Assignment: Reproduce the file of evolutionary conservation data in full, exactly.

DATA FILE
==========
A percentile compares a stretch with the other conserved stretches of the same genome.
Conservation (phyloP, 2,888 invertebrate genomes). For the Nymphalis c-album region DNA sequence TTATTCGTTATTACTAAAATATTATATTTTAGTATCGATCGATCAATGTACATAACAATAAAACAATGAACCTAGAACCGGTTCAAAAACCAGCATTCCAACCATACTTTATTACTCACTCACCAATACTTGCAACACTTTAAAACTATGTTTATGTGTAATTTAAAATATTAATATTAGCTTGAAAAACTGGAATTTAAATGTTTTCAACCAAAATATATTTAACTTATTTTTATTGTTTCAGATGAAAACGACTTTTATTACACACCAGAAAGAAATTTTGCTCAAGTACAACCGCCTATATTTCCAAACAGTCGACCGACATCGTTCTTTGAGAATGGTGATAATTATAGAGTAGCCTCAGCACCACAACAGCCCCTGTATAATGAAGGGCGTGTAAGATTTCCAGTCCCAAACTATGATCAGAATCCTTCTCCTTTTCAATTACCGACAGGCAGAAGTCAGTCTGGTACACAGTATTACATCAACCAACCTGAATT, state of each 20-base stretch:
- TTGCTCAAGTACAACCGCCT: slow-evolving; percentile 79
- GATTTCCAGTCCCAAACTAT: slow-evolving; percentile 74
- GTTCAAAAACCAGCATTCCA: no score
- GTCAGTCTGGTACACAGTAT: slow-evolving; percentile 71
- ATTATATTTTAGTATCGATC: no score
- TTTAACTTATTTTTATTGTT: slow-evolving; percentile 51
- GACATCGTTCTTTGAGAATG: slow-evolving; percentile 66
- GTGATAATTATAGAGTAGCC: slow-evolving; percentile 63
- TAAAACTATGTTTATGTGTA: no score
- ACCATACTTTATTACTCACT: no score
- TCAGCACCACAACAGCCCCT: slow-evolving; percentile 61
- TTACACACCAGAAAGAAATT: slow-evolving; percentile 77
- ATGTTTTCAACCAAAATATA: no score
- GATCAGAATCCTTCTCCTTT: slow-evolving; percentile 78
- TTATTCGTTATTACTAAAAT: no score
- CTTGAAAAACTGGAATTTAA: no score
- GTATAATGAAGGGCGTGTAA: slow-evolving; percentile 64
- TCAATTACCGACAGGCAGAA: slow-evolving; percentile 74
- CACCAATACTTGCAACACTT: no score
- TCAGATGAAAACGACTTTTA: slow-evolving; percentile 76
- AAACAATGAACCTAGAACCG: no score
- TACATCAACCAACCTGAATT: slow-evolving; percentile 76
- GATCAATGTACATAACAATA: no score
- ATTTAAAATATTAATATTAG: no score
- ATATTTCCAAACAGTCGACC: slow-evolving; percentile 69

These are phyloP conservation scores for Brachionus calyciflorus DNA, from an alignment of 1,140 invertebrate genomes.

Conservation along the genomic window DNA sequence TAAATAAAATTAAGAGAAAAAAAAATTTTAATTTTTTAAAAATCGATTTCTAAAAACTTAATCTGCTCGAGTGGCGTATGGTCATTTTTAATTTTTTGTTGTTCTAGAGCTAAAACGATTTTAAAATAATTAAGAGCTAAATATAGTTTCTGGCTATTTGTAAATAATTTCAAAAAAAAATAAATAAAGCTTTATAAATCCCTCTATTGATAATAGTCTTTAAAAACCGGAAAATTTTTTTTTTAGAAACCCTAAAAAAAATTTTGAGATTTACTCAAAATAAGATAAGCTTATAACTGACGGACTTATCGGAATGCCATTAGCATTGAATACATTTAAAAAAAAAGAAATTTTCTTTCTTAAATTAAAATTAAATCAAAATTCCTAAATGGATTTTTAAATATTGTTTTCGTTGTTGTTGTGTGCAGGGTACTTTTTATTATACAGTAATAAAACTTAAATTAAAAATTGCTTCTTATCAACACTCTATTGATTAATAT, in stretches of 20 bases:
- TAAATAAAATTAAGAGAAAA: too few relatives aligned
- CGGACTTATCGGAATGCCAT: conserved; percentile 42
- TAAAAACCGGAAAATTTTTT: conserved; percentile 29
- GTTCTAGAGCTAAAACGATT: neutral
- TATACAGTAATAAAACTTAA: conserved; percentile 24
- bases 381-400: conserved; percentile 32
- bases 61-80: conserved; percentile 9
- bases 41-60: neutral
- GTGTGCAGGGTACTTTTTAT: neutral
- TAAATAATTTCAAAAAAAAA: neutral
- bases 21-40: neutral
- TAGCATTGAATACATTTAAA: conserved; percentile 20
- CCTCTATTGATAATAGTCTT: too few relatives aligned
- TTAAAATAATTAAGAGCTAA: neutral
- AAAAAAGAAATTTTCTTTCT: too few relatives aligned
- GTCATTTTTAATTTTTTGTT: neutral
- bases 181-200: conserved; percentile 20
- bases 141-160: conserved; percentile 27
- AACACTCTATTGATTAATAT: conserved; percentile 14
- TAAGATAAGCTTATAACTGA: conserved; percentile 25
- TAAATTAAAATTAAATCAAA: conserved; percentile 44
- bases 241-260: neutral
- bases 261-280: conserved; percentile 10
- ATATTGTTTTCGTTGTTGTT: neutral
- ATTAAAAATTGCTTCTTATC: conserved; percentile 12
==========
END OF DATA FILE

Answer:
A percentile compares a stretch with the other conserved stretches of the same genome.
Conservation (phyloP, 2,888 invertebrate genomes). For the Nymphalis c-album region DNA sequence TTATTCGTTATTACTAAAATATTATATTTTAGTATCGATCGATCAATGTACATAACAATAAAACAATGAACCTAGAACCGGTTCAAAAACCAGCATTCCAACCATACTTTATTACTCACTCACCAATACTTGCAACACTTTAAAACTATGTTTATGTGTAATTTAAAATATTAATATTAGCTTGAAAAACTGGAATTTAAATGTTTTCAACCAAAATATATTTAACTTATTTTTATTGTTTCAGATGAAAACGACTTTTATTACACACCAGAAAGAAATTTTGCTCAAGTACAACCGCCTATATTTCCAAACAGTCGACCGACATCGTTCTTTGAGAATGGTGATAATTATAGAGTAGCCTCAGCACCACAACAGCCCCTGTATAATGAAGGGCGTGTAAGATTTCCAGTCCCAAACTATGATCAGAATCCTTCTCCTTTTCAATTACCGACAGGCAGAAGTCAGTCTGGTACACAGTATTACATCAACCAACCTGAATT, state of each 20-base stretch:
- TTGCTCAAGTACAACCGCCT: slow-evolving; percentile 79
- GATTTCCAGTCCCAAACTAT: slow-evolving; percentile 74
- GTTCAAAAACCAGCATTCCA: no score
- GTCAGTCTGGTACACAGTAT: slow-evolving; percentile 71
- ATTATATTTTAGTATCGATC: no score
- TTTAACTTATTTTTATTGTT: slow-evolving; percentile 51
- GACATCGTTCTTTGAGAATG: slow-evolving; percentile 66
- GTGATAATTATAGAGTAGCC: slow-evolving; percentile 63
- TAAAACTATGTTTATGTGTA: no score
- ACCATACTTTATTACTCACT: no score
- TCAGCACCACAACAGCCCCT: slow-evolving; percentile 61
- TTACACACCAGAAAGAAATT: slow-evolving; percentile 77
- ATGTTTTCAACCAAAATATA: no score
- GATCAGAATCCTTCTCCTTT: slow-evolving; percentile 78
- TTATTCGTTATTACTAAAAT: no score
- CTTGAAAAACTGGAATTTAA: no score
- GTATAATGAAGGGCGTGTAA: slow-evolving; percentile 64
- TCAATTACCGACAGGCAGAA: slow-evolving; percentile 74
- CACCAATACTTGCAACACTT: no score
- TCAGATGAAAACGACTTTTA: slow-evolving; percentile 76
- AAACAATGAACCTAGAACCG: no score
- TACATCAACCAACCTGAATT: slow-evolving; percentile 76
- GATCAATGTACATAACAATA: no score
- ATTTAAAATATTAATATTAG: no score
- ATATTTCCAAACAGTCGACC: slow-evolving; percentile 69

These are phyloP conservation scores for Brachionus calyciflorus DNA, from an alignment of 1,140 invertebrate genomes.

Conservation along the genomic window DNA sequence TAAATAAAATTAAGAGAAAAAAAAATTTTAATTTTTTAAAAATCGATTTCTAAAAACTTAATCTGCTCGAGTGGCGTATGGTCATTTTTAATTTTTTGTTGTTCTAGAGCTAAAACGATTTTAAAATAATTAAGAGCTAAATATAGTTTCTGGCTATTTGTAAATAATTTCAAAAAAAAATAAATAAAGCTTTATAAATCCCTCTATTGATAATAGTCTTTAAAAACCGGAAAATTTTTTTTTTAGAAACCCTAAAAAAAATTTTGAGATTTACTCAAAATAAGATAAGCTTATAACTGACGGACTTATCGGAATGCCATTAGCATTGAATACATTTAAAAAAAAAGAAATTTTCTTTCTTAAATTAAAATTAAATCAAAATTCCTAAATGGATTTTTAAATATTGTTTTCGTTGTTGTTGTGTGCAGGGTACTTTTTATTATACAGTAATAAAACTTAAATTAAAAATTGCTTCTTATCAACACTCTATTGATTAATAT, in stretches of 20 bases:
- TAAATAAAATTAAGAGAAAA: too few relatives aligned
- CGGACTTATCGGAATGCCAT: conserved; percentile 42
- TAAAAACCGGAAAATTTTTT: conserved; percentile 29
- GTTCTAGAGCTAAAACGATT: neutral
- TATACAGTAATAAAACTTAA: conserved; percentile 24
- bases 381-400: conserved; percentile 32
- bases 61-80: conserved; percentile 9
- bases 41-60: neutral
- GTGTGCAGGGTACTTTTTAT: neutral
- TAAATAATTTCAAAAAAAAA: neutral
- bases 21-40: neutral
- TAGCATTGAATACATTTAAA: conserved; percentile 20
- CCTCTATTGATAATAGTCTT: too few relatives aligned
- TTAAAATAATTAAGAGCTAA: neutral
- AAAAAAGAAATTTTCTTTCT: too few relatives aligned
- GTCATTTTTAATTTTTTGTT: neutral
- bases 181-200: conserved; percentile 20
- bases 141-160: conserved; percentile 27
- AACACTCTATTGATTAATAT: conserved; percentile 14
- TAAGATAAGCTTATAACTGA: conserved; percentile 25
- TAAATTAAAATTAAATCAAA: conserved; percentile 44
- bases 241-260: neutral
- bases 261-280: conserved; percentile 10
- ATATTGTTTTCGTTGTTGTT: neutral
- ATTAAAAATTGCTTCTTATC: conserved; percentile 12